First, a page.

The debate over soft dollars nearly erupted into a barroom brawl on Capitol Hill last week, as the Senate Banking Committee held an open hearing on the much-maligned practice of mutual funds using brokerage commissions to pay for research and overhead costs.
The two-part session was the ninth in a series of hearings reviewing the current investigations and regulatory actions in the $7 trillion mutual fund industry, one highlighted by the exchange of heated words from both sides. The knock on soft dollars has typically been that they are the least transparent and least understood investment tool because they are packaged with trade execution costs, a completely separate service than stock research.
The Safety Dance
Harold Bradley, chief investment officer of growth equities at American Century Investments, took the first swing, urging legislators to amend or repeal Section 28e of the Securities Exchange Act, more commonly known as the "safe harbor" provision. He argued that it allows fund managers to have way too much latitude in determining what they will spend investor dollars on.
Using client assets to pay operating costs has "an awful nice impact on the profit margins of investment advisors," he said. He even went as far as to accuse his peers of using clients' money to pay rent for office space. Bradley said that American Century forfeits $10 million in profits each year because it "does the right thing" by not using soft-dollar payments. "A money manager should be able to pay for its own quotes from the New York Stock Exchange," he added.
Bradley noted that soft dollars increased significantly during the bear market as increasing pressure on profit margins prompted funds to dip further and further into client assets. He cited more than 1,200 companies that are considered soft-dollar vendors, a list that included Dell, Oracle, NYSE, Nasdaq and The Wall Street Journal. That number stood at 503 in 1995 and a paltry 264 in 1988. Citing a recent study by money manager Whitney Tilson, he estimated that investors paid $6.3 billion in 2002 for research and other "goodies." That means they're paying as much as 15 basis points in extra, undisclosed management fees.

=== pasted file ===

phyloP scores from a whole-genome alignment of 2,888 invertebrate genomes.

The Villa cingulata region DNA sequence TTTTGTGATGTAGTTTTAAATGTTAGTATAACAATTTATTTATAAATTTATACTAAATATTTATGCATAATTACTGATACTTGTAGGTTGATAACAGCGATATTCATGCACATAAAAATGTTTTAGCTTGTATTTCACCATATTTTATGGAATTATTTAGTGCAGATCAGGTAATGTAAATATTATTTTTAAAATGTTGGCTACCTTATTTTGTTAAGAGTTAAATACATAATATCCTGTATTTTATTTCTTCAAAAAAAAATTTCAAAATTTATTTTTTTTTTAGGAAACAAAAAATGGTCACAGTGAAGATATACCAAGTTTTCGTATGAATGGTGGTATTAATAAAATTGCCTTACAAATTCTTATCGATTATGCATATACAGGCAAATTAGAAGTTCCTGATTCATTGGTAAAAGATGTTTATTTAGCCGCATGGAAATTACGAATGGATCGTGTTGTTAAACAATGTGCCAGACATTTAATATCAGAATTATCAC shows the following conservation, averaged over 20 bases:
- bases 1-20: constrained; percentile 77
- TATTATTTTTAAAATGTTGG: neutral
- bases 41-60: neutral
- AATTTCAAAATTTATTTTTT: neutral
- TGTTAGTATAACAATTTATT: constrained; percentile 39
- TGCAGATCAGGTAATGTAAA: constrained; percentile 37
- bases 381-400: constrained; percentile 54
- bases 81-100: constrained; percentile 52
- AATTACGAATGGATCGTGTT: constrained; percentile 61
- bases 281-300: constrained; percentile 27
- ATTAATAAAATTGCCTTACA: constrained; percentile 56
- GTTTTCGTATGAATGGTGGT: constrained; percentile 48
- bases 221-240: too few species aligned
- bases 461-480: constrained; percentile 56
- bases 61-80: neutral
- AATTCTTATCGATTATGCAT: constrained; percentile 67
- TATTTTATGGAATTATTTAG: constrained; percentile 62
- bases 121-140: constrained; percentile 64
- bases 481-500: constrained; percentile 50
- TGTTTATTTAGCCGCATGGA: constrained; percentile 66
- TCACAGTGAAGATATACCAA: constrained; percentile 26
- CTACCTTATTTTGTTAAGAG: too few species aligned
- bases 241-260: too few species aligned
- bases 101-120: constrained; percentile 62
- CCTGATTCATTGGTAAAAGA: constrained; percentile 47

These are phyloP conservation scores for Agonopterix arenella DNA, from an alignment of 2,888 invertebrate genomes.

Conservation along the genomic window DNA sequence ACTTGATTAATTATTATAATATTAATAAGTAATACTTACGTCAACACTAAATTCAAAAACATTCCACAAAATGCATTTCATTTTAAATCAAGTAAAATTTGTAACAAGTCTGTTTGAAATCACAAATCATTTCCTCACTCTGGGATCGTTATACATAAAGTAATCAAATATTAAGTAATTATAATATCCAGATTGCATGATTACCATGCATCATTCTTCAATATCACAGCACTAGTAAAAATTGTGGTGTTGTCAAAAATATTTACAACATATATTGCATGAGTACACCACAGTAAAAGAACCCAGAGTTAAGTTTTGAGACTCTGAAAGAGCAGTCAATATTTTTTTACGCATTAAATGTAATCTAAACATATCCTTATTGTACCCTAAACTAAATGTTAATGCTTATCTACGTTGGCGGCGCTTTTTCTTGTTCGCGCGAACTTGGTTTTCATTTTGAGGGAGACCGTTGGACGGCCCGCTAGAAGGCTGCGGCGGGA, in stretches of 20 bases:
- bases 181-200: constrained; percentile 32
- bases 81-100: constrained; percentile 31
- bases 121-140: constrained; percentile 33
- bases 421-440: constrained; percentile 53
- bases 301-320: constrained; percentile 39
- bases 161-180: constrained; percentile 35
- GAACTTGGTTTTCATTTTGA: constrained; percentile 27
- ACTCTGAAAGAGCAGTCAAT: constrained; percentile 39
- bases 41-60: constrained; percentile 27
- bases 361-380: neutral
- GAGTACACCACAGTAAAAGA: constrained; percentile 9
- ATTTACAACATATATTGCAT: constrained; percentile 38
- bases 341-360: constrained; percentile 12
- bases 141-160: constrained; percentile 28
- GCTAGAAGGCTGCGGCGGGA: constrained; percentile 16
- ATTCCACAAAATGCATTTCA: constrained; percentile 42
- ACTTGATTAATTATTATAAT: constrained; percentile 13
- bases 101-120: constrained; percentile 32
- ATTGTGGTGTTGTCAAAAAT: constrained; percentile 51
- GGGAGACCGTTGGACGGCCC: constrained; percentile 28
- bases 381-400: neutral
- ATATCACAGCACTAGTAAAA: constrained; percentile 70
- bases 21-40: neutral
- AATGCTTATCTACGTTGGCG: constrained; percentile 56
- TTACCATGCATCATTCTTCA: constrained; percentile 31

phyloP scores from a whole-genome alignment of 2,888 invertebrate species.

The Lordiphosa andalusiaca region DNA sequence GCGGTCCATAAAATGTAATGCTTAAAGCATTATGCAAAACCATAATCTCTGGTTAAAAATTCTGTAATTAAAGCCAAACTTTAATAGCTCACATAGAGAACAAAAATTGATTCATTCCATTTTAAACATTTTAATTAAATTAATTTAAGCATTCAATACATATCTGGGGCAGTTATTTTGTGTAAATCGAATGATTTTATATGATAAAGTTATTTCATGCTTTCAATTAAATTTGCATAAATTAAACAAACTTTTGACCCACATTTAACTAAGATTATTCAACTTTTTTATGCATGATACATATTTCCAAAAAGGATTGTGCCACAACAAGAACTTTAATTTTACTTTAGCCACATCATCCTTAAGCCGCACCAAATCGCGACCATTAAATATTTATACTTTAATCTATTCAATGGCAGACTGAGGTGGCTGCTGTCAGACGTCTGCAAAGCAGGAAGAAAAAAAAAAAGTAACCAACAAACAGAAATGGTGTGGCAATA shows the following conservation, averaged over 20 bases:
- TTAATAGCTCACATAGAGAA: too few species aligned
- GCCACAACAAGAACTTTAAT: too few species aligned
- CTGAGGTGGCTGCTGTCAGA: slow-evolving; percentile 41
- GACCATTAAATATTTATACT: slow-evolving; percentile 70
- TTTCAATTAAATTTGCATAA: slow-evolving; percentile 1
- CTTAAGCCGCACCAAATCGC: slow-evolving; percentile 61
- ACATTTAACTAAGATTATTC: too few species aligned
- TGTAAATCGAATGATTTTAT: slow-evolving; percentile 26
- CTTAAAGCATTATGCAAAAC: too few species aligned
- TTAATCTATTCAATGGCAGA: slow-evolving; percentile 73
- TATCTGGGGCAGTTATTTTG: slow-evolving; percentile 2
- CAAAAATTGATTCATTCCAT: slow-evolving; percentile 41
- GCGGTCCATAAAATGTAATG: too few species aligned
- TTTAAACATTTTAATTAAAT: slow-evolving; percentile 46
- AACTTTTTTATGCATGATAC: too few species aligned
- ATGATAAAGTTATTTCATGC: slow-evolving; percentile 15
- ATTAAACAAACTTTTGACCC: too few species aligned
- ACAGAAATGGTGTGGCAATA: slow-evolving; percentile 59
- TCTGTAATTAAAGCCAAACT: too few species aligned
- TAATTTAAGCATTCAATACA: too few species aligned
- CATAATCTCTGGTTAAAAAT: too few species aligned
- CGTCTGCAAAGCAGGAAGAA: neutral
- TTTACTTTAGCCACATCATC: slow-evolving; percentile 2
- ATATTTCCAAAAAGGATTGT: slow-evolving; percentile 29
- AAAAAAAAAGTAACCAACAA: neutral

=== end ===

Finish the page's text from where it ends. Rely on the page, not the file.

Bradley suggested an overhaul of the safe harbor that would preclude soft dollars from being used for computer hardware and software, subscription publications, seminars and any third-party providers that are otherwise available for cash to the general public. Further, he suggested the SEC gather execution-only commission rate information from brokers and publish an industry average for comparative purposes.
Another critic of soft-dollar practices, Dr. Benn Steil, director of economics at the Council on Foreign Relations, offered a more liberal approach to what he dubbed an "industry-wide kickback system." He alleged that fund shareholders are paying roughly 70 basis points more than the headline number listed in the prospectus.
While Steil believes including these costs in the expense ratio would be ideal, he said it is too difficult. He proposed that funds only use commissions to pay for trading, thus eliminating the safe-harbor loophole altogether.